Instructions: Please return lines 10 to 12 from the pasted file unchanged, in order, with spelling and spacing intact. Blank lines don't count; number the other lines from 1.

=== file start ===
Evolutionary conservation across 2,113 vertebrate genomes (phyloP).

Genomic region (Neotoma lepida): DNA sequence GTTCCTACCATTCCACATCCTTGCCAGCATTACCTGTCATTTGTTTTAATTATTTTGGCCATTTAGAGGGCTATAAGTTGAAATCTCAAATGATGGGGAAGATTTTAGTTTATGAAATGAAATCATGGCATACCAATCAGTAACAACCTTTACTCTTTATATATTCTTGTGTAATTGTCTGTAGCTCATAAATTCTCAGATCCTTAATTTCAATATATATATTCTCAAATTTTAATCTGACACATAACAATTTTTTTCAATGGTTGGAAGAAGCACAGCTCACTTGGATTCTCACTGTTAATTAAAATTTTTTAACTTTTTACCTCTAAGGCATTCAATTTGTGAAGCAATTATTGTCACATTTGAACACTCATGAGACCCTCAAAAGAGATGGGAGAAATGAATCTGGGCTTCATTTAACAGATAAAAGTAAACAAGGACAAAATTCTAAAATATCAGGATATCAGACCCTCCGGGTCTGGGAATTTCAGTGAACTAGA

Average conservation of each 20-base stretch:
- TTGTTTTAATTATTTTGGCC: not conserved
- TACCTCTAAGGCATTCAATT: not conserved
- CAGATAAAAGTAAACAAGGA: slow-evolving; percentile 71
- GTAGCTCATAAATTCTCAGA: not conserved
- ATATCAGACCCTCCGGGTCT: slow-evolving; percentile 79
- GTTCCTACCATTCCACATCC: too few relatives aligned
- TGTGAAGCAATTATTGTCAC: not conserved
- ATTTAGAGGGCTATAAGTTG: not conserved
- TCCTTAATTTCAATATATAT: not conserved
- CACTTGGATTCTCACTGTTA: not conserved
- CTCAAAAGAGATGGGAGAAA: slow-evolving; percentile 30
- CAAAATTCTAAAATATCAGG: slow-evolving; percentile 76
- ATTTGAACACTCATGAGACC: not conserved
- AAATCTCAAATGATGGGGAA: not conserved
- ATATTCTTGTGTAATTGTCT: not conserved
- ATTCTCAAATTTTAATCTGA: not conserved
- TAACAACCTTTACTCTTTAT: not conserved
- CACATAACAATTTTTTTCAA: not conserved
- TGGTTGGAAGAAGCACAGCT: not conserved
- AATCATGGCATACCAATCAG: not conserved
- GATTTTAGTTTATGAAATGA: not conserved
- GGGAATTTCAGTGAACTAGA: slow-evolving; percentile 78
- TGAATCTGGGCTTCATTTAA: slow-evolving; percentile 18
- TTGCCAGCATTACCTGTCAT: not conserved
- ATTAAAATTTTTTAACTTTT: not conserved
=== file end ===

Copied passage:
- TGTGAAGCAATTATTGTCAC: not conserved
- ATTTAGAGGGCTATAAGTTG: not conserved
- TCCTTAATTTCAATATATAT: not conserved